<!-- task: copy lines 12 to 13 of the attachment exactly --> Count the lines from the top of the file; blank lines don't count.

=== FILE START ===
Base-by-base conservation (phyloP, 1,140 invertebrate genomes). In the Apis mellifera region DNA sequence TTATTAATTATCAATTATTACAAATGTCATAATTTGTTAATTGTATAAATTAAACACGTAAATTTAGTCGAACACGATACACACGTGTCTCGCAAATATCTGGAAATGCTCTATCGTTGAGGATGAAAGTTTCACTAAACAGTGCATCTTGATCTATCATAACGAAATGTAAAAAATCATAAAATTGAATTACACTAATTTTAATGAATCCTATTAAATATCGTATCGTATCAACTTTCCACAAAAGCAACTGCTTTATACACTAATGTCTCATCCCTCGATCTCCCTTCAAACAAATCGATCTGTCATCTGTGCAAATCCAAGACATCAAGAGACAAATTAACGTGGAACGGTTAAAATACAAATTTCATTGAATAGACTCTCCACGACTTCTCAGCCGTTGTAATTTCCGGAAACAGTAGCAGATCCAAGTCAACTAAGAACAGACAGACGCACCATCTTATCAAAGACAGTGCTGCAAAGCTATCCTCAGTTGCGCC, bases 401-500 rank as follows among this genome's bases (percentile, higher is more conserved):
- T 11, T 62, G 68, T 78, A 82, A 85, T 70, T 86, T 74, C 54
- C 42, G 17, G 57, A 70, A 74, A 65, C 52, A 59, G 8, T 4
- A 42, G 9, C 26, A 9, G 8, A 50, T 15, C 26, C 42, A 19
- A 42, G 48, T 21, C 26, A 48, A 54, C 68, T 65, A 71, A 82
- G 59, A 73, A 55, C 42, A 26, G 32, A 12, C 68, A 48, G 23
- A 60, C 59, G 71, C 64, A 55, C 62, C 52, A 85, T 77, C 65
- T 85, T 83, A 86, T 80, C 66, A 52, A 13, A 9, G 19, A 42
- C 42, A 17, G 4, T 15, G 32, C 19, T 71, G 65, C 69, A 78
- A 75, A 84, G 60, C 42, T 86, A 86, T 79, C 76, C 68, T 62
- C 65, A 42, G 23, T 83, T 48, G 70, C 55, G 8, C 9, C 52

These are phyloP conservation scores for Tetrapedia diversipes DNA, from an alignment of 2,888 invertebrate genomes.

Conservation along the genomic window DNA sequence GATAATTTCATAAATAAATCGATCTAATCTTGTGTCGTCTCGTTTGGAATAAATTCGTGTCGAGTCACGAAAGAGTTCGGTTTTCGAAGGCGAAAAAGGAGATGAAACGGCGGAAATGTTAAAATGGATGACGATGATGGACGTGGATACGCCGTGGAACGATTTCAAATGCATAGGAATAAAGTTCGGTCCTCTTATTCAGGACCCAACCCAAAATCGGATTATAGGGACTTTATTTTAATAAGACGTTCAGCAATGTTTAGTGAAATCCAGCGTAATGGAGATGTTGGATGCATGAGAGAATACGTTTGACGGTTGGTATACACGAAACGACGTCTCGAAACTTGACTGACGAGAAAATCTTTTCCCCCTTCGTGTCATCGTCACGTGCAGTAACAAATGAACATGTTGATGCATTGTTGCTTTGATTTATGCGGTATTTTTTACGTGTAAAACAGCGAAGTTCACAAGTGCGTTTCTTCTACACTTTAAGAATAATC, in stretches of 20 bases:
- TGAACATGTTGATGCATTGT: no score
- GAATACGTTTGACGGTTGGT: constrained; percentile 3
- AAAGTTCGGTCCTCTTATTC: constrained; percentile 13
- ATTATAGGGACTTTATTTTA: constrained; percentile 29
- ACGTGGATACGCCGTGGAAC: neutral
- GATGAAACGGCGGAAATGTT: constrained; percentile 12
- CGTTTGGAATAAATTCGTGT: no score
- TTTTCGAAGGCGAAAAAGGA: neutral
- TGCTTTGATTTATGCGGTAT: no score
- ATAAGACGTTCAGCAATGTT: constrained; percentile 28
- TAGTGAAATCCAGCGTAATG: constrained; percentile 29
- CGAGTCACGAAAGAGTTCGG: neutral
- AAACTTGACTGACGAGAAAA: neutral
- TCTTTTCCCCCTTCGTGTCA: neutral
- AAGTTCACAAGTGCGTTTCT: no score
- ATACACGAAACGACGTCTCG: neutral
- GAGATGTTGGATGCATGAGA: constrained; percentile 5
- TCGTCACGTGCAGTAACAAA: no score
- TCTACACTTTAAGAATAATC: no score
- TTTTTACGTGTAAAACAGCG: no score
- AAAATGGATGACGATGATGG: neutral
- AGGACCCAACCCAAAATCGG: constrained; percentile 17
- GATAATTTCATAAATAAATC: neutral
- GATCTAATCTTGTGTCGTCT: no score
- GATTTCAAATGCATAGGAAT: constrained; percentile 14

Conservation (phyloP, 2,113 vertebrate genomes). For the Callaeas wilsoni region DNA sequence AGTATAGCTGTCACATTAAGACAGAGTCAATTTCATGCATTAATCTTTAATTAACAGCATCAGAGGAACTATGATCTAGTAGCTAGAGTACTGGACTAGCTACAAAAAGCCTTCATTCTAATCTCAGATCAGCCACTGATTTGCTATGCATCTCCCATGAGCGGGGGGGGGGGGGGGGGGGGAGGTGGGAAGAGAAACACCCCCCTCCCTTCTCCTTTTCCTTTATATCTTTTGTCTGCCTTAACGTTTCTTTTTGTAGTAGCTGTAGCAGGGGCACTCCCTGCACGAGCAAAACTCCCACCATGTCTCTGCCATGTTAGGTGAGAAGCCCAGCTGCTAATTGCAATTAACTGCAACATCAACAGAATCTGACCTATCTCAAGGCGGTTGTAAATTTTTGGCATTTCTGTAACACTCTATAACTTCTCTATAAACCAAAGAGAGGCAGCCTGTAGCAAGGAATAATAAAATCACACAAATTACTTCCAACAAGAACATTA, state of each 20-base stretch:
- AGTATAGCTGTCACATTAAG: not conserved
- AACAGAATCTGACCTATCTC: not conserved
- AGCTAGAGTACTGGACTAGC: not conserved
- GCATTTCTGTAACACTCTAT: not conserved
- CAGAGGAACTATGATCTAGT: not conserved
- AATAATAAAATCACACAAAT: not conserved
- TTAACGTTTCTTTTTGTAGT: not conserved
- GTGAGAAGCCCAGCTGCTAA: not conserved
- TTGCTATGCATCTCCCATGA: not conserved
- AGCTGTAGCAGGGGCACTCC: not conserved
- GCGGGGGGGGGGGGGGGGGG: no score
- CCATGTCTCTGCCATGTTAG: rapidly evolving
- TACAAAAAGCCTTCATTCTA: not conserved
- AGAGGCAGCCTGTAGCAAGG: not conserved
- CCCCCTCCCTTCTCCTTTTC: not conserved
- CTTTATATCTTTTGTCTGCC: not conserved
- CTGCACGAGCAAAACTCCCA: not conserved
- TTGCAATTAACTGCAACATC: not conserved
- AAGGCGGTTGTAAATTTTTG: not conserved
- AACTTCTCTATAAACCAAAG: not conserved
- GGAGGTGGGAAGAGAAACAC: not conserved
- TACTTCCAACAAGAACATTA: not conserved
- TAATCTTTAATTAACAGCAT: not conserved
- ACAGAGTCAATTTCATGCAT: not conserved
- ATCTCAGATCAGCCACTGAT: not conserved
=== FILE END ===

These are phyloP conservation scores for Tetrapedia diversipes DNA, from an alignment of 2,888 invertebrate genomes.

Conservation along the genomic window DNA sequence GATAATTTCATAAATAAATCGATCTAATCTTGTGTCGTCTCGTTTGGAATAAATTCGTGTCGAGTCACGAAAGAGTTCGGTTTTCGAAGGCGAAAAAGGAGATGAAACGGCGGAAATGTTAAAATGGATGACGATGATGGACGTGGATACGCCGTGGAACGATTTCAAATGCATAGGAATAAAGTTCGGTCCTCTTATTCAGGACCCAACCCAAAATCGGATTATAGGGACTTTATTTTAATAAGACGTTCAGCAATGTTTAGTGAAATCCAGCGTAATGGAGATGTTGGATGCATGAGAGAATACGTTTGACGGTTGGTATACACGAAACGACGTCTCGAAACTTGACTGACGAGAAAATCTTTTCCCCCTTCGTGTCATCGTCACGTGCAGTAACAAATGAACATGTTGATGCATTGTTGCTTTGATTTATGCGGTATTTTTTACGTGTAAAACAGCGAAGTTCACAAGTGCGTTTCTTCTACACTTTAAGAATAATC, in stretches of 20 bases: